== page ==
Rushed infra­struc­ture invest­ments can hurt our com­mu­ni­ties in the long-run.

We are still liv­ing with the ram­i­fi­ca­tions of the con­struc­tion of Inter­state 5 through the heart of Seat­tle. Near­ly 4,500 parcels were cleared with­in city lim­its to build the high­way, which per­ma­nent­ly divid­ed and destroyed his­toric work­ing-class neigh­bor­hoods. This con­crete canyon remains a fix­ture of Seat­tle today.

First Hill res­i­dents were not pleased then by I‑5’s con­struc­tion, and his­to­ry has proved them right. To rec­ti­fy past mis­takes, it might cost $250 mil­lion now to put a lid over I‑5 down­town, a project that NPI strong­ly supports.

West Seat­tle res­i­dents do not want to be with­out a solu­tion. Yet since best-case rein­force­ments to the bridge might expire by the ear­ly 2030s, per­haps a dual-pur­pose bridge, tall enough to clear the Duwamish Water­way but not as tall as the old span, might be the most effi­cient way forward.

After Gov­er­nor Inslee’s stay-at-home orders are relaxed, more com­muters can be expect­ed to ven­ture to down­town and beyond. A good por­tion of those should turn to tran­sit to avoid snarled traf­fic on detours.

The low­er bridge has remained open to tran­sit, bicy­cles, and pedes­tri­ans dur­ing the shut­down, allow­ing nine hun­dred bus­es dai­ly (dur­ing nor­mal times) to eas­i­ly reach SODO with­out traf­fic. This rem­e­dy isn’t per­fect — the low­er bridge is also sub­ject to bridge open­ings. But it is bet­ter than the full detour.

Talk of improv­ing bus con­nec­tions between West Seat­tle to the water taxi between Seacrest Park and Seat­tle has also sur­faced. These were tri­aled last year dur­ing the replace­ment of the Alaskan Way Viaduct, with great suc­cess.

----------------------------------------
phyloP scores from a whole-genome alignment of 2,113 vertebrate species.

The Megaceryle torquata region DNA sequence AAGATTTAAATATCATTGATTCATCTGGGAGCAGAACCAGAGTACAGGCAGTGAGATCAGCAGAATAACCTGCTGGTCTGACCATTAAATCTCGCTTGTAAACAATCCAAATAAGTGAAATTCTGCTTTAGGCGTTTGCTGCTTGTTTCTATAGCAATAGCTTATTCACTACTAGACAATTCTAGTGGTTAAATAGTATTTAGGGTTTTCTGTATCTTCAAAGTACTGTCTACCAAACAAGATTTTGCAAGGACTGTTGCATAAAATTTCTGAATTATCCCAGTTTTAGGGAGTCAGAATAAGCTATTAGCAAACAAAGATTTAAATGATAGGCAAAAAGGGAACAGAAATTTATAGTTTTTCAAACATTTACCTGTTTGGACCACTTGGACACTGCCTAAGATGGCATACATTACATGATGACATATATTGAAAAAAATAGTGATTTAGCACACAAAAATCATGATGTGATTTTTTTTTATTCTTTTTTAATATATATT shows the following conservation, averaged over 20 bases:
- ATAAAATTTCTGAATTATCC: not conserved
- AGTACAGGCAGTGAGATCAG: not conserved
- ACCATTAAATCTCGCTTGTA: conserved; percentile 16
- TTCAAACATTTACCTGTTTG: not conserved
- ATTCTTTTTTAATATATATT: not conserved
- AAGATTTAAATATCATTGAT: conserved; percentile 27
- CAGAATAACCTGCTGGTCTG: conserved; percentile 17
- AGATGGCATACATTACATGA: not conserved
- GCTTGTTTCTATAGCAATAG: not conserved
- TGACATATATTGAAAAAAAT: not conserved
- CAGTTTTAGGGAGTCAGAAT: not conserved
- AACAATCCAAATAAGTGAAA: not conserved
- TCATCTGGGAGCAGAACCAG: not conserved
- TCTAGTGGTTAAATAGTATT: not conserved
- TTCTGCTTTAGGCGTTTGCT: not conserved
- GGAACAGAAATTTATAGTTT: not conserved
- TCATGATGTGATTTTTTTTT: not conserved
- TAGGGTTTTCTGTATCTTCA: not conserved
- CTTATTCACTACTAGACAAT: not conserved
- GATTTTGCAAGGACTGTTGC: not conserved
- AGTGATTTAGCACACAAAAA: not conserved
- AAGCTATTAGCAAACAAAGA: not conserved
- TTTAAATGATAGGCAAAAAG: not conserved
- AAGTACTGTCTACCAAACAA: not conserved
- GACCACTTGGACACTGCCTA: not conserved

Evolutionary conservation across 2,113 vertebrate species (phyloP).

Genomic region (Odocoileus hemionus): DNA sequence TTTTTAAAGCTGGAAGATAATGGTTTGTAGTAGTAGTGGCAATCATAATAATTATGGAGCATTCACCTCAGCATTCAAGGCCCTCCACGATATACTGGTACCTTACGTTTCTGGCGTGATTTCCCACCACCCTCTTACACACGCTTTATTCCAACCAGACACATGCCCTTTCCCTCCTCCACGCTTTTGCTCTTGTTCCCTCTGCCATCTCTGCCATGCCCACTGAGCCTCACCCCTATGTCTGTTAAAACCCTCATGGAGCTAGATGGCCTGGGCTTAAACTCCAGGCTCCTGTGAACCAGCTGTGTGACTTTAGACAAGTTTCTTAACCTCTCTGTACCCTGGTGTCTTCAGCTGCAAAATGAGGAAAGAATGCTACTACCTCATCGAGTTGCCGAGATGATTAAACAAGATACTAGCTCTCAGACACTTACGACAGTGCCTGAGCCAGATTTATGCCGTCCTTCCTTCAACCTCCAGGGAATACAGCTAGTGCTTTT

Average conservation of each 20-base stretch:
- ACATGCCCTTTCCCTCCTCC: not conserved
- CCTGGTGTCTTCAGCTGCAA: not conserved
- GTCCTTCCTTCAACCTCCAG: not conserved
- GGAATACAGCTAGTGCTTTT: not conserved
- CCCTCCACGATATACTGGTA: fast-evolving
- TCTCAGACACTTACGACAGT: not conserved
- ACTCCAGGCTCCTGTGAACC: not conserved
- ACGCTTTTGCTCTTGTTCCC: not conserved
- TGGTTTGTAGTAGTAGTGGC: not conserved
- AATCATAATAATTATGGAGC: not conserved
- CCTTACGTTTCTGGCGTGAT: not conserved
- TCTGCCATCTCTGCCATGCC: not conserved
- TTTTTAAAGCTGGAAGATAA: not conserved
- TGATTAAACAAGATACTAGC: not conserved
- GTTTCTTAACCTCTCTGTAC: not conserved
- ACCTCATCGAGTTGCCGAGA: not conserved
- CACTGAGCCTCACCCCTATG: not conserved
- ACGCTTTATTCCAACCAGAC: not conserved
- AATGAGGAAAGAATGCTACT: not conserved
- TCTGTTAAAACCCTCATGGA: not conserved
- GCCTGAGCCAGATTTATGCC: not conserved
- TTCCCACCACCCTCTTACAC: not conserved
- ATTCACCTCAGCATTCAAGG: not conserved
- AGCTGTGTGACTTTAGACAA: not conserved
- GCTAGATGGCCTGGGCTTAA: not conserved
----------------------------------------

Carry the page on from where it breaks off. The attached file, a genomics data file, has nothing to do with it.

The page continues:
Some West Seat­tle res­i­dents have even pro­posed to adopt “inverse park-and-rides”, where res­i­dents could leave a car at a lot in SODO and use tran­sit to get to their vehi­cles each day. SDOT has been recep­tive to cit­i­zen input but has not yet iden­ti­fied any planned cours­es of action.

There has been talk of Wash­ing­ton State Fer­ries re-rout­ing the Fauntleroy/Southworth and Fauntleroy/Vashon sail­ings to Col­man Dock.

Yet the dock is under­go­ing exten­sive ren­o­va­tion. The dock has two slips now and will have three by 2023; accom­mo­dat­ing four fer­ry routes there will always be dif­fi­cult. More real­is­ti­cal­ly, the King Coun­ty Water Taxi prob­a­bly will have trips and routes added. These pas­sen­ger-only boats have a lot more flex­i­bil­i­ty than the pas­sen­ger-car fer­ries that must dock at Col­man or Fauntleroy.

Cur­rent­ly, the water taxi runs a hand­ful of trips dur­ing rush-hour from Col­man Dock to Seacrest Park and Vashon.

Accord­ing to Seat­tle City Coun­cilmem­ber Lisa Her­bold (West Seat­tle’s rep­re­sen­ta­tive), con­ver­sa­tions with the coun­ty and state gov­ern­ments regard­ing increased water taxi ser­vice and fer­ry re-rout­ing has begun.

The loss of such a crit­i­cal facil­i­ty sim­ply can­not be rec­ti­fied overnight.

Telecom­mut­ing, already wide­spread due to the ongo­ing pan­dem­ic, will have to become more of a per­ma­nent solu­tion for peo­ple in West Seattle.

And invest­ments must be made in West Seat­tle to reduce demand for trav­el out­side the area for essen­tial services.

West Seat­tle does not have a full-size med­ical cen­ter, mak­ing it even more impor­tant to keep the low­er bridge open to essen­tial services.

Ulti­mate­ly, it will be weeks or months before any sig­nif­i­cant deci­sions on the bridge’s future will be made. As dis­cus­sions advance, we will be lend­ing our sup­port to a tran­sit-ori­ent­ed replace­ment for the West Seat­tle Bridge.